China’s Minority Policy Signals a “More Normal Autocracy,” Batten Professor Says

By Lindsay Hill

The country’s repressive response to political violence reflects a surge in Chinese nationalism, Batten professor Philip Potter told an online audience earlier this month.

Over the past few years, the Chinese government has become increasingly repressive, especially toward ethnic minorities. The country has detained more than a million people in internment camps in Xinjiang, a region of the country that is home to a Muslim minority known as the Uyghurs.

Chinese officials say they created the camps to protect the country against terrorism. But in the latest edition of Batten Expert Chats, Philip Potter described political violence in Xinjiang as a series of small, isolated incidents—not a coordinated terrorist effort.

“What we’re seeing is an outsized reaction from the Chinese to a very low level of unrest and political violence,” he said.

Potter is a professor of foreign policy and international relations at the Frank Batten School of Leadership and Public Policy. He also directs Batten’s National Security Policy Center. At work on a book about political violence and repression in China, he shared insights from his research and took questions from the audience.

Three central inquiries drive Potter’s investigation of the situation in Xinjiang, he said: “What is happening? Why is it happening? And are there policy responses that might lead to better outcomes for human rights?”

Xinjiang, which is China’s gateway into Central Asian countries such as Afghanistan and Kyrgyzstan, is a “contested space,” Potter said. Throughout history, Uyghur narratives about the region’s independence have clashed with the Han Chinese belief that the region has been defined by dynastic rule.

Despite the contention, Xinjiang remained “an afterthought” for China until the late 1980s and early 1990s, Potter continued. Both the Tiananmen Square massacre and the fall of the Soviet Union, which led to the independence of many states in that area of the world, prompted a new rise in Uyghur nationalism.

The Chinese state responded with “major crackdowns,” Potter said, making every effort to “stamp out those nascent independence movements.”

The country’s repressive approach began to intensify after President Xi Jinping rose to power in 2013. Around that time, two attacks occurred that the Chinese government attributed to Uyghur people. A car drove into a crowd in Tiananmen Square and burst into flames. Another attack occurred at a railroad station in Kunming, killing 31 people and injuring more than one hundred—Chinese officials referred to it as “the Chinese 911,” Potter said.

“That really marked a substantial escalation and the first time that violence coming out of the region could be labeled as terrorism,” he said. “But what was really changing wasn’t just the nature of the political violence, it was also the nature of the Chinese state.”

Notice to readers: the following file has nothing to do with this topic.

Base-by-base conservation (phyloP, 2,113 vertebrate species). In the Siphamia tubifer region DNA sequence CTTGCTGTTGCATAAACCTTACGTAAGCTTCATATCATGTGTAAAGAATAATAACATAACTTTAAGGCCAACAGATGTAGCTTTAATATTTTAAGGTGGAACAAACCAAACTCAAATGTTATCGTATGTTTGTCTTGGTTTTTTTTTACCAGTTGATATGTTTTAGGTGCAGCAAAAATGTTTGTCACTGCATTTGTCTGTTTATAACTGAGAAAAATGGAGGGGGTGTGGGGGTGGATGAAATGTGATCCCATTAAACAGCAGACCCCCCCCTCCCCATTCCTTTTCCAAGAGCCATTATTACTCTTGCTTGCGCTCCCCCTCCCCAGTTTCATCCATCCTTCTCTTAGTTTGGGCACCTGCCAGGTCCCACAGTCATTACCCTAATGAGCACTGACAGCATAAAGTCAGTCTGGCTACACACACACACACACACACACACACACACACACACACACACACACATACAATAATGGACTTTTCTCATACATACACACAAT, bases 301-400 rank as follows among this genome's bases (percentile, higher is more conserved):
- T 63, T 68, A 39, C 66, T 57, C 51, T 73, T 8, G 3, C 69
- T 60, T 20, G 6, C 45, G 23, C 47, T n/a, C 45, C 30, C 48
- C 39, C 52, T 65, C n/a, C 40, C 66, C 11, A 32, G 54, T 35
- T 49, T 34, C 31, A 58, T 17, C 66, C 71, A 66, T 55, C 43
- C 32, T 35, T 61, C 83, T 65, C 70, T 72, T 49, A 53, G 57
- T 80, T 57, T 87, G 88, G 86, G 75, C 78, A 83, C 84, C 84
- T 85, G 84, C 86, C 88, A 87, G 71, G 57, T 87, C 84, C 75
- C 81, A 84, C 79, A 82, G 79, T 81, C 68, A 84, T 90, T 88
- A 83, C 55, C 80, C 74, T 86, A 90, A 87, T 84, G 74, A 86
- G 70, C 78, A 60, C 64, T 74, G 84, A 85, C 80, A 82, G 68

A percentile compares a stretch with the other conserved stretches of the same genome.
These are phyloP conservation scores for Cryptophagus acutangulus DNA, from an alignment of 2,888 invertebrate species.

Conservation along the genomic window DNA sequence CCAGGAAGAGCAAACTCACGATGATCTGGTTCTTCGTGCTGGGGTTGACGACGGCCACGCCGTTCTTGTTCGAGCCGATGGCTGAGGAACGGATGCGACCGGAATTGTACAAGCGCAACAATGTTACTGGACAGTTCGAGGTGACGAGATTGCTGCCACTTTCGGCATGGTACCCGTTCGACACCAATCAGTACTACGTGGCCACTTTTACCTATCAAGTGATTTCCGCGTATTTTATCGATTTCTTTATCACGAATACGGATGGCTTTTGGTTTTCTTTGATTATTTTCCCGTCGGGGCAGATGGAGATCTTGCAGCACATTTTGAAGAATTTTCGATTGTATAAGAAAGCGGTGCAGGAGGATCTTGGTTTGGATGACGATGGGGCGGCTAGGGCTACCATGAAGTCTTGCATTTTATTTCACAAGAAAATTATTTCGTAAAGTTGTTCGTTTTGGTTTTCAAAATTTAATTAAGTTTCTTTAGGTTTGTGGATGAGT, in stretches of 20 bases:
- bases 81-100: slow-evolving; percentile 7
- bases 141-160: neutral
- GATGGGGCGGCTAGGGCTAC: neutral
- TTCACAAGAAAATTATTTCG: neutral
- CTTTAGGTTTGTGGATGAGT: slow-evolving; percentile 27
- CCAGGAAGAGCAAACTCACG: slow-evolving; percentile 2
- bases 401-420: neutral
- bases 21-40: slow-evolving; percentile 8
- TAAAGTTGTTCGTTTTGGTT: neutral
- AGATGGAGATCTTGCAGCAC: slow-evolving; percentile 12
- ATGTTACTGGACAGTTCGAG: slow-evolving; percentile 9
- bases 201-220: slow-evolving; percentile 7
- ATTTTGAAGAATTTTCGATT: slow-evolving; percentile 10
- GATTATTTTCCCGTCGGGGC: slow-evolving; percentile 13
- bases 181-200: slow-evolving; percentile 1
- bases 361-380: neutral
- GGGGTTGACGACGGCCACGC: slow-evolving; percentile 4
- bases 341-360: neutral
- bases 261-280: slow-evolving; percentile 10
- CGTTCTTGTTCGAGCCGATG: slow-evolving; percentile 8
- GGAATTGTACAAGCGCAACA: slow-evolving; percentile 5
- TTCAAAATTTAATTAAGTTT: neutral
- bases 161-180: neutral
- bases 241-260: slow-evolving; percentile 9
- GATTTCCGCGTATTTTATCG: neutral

Soon after the attacks, China began jailing large numbers of Uyghur people in a sweeping security campaign. Before Xi Jinping’s rise, the Chinese government had built its legitimacy—in the eyes of its people and on the international stage—on economic growth. But under Xi, Potter argued, the government has begun to claim legitimacy through the strength of the state instead.

“That push toward nationalism, I think, is something that is very much under-appreciated as the underpinning of minority policy in western China,” he said. He added that he frequently describes the shift under Xi as a move toward a “more normal autocracy.”

When dealing with China, Potter advised, the U.S. should strike a balance. If we want the Chinese government to “be a status quo power,” he said, we need to give it “equal and even preferential access to the status quo.” That means making greater room for China in global organizations such as the United Nations and the World Health Organization.

At the same time, Potter argued, the U.S. should develop its own individual response to China’s human rights violations. Boycotting the Olympics, which are slated to be held in China in 2022, could act as a starting point, but we should not overestimate the impact that it is likely to have, given how important these issues are to the legitimacy of the Chinese Communist Party.

“We’ve got to stand up for our values here,” Potter said. “We can’t allow a cultural genocide to occur in this country and just turn a blind eye to it.”

The U.S. also needs to realize that China’s repressive policies in Xinjiang could force political violence to spread to other nearby countries, “where assets are much more vulnerable and security is much harder to assure,” Potter said. This could push China to venture into those countries in hopes of maintaining and extending its control, something the U.S. would do well to consider as it prepares to withdraw from Afghanistan, he added.

“China may find itself in places like Afghanistan for very much the same reasons we did,” Potter said. “As we vacate the Central Asian region, we have to anticipate situations that could pull China in.”